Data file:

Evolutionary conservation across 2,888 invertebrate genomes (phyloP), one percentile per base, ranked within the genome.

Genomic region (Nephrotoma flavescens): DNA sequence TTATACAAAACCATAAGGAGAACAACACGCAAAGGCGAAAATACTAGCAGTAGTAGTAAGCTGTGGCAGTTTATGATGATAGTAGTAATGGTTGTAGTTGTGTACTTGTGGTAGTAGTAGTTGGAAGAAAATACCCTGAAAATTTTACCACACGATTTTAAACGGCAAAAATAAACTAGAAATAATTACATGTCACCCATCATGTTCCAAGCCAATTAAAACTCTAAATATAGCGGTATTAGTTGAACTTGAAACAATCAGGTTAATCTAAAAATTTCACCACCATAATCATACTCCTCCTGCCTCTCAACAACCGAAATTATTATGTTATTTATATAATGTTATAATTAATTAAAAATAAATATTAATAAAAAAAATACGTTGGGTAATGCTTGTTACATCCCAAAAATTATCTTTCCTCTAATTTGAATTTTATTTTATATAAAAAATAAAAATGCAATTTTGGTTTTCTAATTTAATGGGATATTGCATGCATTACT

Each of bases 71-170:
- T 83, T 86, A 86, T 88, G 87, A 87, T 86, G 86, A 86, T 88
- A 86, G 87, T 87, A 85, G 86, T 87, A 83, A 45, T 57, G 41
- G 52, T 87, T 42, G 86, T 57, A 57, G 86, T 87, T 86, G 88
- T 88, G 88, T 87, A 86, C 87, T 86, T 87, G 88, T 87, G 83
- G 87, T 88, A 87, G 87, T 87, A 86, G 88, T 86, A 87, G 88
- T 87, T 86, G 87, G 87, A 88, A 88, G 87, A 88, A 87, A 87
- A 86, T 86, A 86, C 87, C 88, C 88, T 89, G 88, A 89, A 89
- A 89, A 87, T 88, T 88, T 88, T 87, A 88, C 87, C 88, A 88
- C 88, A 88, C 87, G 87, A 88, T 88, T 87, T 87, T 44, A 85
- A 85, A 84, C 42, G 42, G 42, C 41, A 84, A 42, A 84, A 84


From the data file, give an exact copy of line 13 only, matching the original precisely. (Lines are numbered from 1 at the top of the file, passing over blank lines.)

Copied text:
- A 85, A 84, C 42, G 42, G 42, C 41, A 84, A 42, A 84, A 84